Inside, twelve men in black cowls were sitting around a great
table, and a thirteenth man was standing looking down at her.
"Golden-curls, Golden curls, what have you done?" he
cried, and his voice echoed like thunder around the stone chamber.
Golden-curls was so terrified that her heart missed several beats.
"Whatever can I do?" she wailed.
"You must never, never tell a soul what you have seen in
this room. That is the only way you may find forgiveness for what
you have done."
Golden-curls closed the heavy door and went downstairs. Almost
at once she heard the lady in black's carriage rattling up. "What
did you see in the hundredth room?" the woman snapped, for
she knew at once what had happened.
Golden-curls shook her head and said nothing.
"Very well, if it's dumb you are then dumb you shall stay!
From this moment on you will be able to speak to no one but me."
And saying this the lady in black drove Golden-curls out of the
Golden-curls walked until she could go no further. She came to
a beautiful green meadow, lay down on the grass and cried herself
Now it happened that the young king of that land, who was out
hunting, passed by the meadow and saw Golden-curls lying there
asleep. She was so beautiful that he as once fell in love with
her, and he didn't mind at all that she couldn't speak. He took
her to his palace, where a few days later they were married. And
so Golden-curls became a queen.
She lived very happily at the castle, and before a year had passed
a little boy was born to her, who also had golden hair and a golden
star on his forehead. Everyone in the palace was delighted with
their new prince.
But the very first night after the baby's birth, the terrible
lady in black appeared at Golden-curls' bedside, and said in a
cruel voice, "Tell me what you saw in the hundredth room,
or I'll kill your little son."
Poor Golden-curls was terrified, but she remembered what the
thirteenth man had said: she must keep silent. So she just shook
Then the woman seized the little baby, strangled him, and rubbed
his blood on Golden-curls lips, and vanished with the dead child.
In the morning everyone was horrified when they saw the blood
on her face, and they wondered, "Surely she couldn't have
eaten her own child?"
But the king did not accuse her and no one else dared to, and
Golden-curls still could not speak.
Another year passed and a little girl was born to Golden-curls.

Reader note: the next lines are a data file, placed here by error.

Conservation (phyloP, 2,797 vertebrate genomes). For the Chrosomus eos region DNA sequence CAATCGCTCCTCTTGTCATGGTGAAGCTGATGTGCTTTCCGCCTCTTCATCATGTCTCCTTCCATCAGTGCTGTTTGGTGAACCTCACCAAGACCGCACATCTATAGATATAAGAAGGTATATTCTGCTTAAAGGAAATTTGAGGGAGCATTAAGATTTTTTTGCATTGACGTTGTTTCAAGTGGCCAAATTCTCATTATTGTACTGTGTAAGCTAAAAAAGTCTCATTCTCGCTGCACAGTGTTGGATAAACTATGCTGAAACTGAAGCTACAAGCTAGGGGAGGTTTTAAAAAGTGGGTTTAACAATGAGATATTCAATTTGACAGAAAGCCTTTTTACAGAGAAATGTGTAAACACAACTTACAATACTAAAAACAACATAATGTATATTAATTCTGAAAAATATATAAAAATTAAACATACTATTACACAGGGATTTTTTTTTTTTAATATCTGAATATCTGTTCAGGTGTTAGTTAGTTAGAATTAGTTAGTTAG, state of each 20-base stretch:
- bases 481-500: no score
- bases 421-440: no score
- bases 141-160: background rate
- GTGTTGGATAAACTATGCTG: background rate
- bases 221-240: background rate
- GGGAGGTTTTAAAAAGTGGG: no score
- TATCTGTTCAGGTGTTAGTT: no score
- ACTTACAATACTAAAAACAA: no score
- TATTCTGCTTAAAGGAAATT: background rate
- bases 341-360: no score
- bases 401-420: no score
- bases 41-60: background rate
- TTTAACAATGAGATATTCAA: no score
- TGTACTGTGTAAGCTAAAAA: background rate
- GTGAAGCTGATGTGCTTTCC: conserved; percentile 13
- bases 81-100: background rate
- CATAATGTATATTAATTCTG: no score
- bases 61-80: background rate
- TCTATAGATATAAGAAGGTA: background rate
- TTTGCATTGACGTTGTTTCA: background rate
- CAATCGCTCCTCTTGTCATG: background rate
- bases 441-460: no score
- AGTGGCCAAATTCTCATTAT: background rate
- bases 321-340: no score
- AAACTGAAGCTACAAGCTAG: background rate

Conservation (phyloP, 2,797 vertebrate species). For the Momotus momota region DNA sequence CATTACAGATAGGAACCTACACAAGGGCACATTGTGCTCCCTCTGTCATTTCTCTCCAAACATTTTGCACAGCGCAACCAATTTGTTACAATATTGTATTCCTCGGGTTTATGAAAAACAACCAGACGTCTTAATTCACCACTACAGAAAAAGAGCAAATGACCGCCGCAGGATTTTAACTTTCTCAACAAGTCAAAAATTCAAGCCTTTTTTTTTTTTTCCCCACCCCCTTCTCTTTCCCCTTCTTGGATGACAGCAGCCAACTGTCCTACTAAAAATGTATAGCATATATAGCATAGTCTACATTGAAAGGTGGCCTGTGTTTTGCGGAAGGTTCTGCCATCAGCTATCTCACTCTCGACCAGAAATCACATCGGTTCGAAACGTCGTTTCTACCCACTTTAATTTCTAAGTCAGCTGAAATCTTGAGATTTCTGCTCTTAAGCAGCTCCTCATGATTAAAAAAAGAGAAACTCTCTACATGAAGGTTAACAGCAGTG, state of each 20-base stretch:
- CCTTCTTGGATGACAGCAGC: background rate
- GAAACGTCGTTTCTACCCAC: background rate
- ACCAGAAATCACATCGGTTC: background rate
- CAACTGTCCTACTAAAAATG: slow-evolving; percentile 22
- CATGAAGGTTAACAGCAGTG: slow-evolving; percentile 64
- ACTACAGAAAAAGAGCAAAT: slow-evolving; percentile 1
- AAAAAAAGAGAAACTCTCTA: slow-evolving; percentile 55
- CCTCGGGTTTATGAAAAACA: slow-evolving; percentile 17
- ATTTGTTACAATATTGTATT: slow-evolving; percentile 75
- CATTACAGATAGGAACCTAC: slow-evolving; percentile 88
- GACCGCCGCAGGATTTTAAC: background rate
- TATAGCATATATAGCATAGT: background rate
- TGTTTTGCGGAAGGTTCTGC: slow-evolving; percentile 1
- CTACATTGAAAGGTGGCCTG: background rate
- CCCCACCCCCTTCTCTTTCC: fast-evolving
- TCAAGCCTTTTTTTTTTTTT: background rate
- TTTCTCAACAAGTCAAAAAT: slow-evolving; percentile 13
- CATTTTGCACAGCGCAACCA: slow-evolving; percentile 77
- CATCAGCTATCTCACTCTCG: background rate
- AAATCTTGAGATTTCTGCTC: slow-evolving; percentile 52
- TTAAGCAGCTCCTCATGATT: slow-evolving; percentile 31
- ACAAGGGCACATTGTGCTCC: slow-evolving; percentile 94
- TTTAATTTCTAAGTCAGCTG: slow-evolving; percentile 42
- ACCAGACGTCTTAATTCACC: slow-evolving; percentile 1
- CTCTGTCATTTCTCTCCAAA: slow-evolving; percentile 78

She too had golden hair and a golden star on her forehead. Everyone
at the palace was delighted, but they were frightened too, lest
the same terrible thing should happen as last time. So the king
set a strong guard around Golden-curls' room, but to no avail.
During the night the lady in black appeared again and said, "Tell
me what you saw in the hundredth room, or I'll kill the girl too."
Golden-curls was beside herself with grief, but she still only
shook her head. The woman strangled the little girl, rubbed blood
on Golden-curls' lips, and vanished carrying the dead child.
Next day the palace was thrown into dismay by the news, and the
king in a rage gave orders for Golden-curls to be burned at the
stake. She wept and wept, but no one now felt the least bit sorry
As they were leading her out beyond the city, the black carriage
appeared again, and the lady in black stepped out of it. "This
is your last chance to tell me what you saw in the hundredth room,"
she cried. "Tell me, or they will most certainly burn you
Golden-curls still just shook her head and said nothing.
The executioners tied Golden-curls to the stake and lit the fire
beneath her. But just as the flames were starting to lick at her
feet, the lady in black suddenly became dressed in white, and
called out, "Put out the fire! Please, hurry!"
Everyone was astonished, but the executioners quickly doused
the flames. The lady in white went to her carriage, and out of
it climbed a little boy and girl, both with golden hair and golden
stars on their foreheads.
She brought them to Golden-curls, saying, "By keeping silent
so steadfastly, you have saved yourself, and you have also saved
me, by delivering me from a terrible enchantment." With that
Watching all this the king could hardly believe his eyes or ears,
especially when Golden-curls finally spoke to him and told him
the whole strange story. They rode straight back to the palace,
and lived there long and happily together. The old blacksmith,
his wife and all his children came to live with them, and all
were blessed with the greatest happiness and good fortune.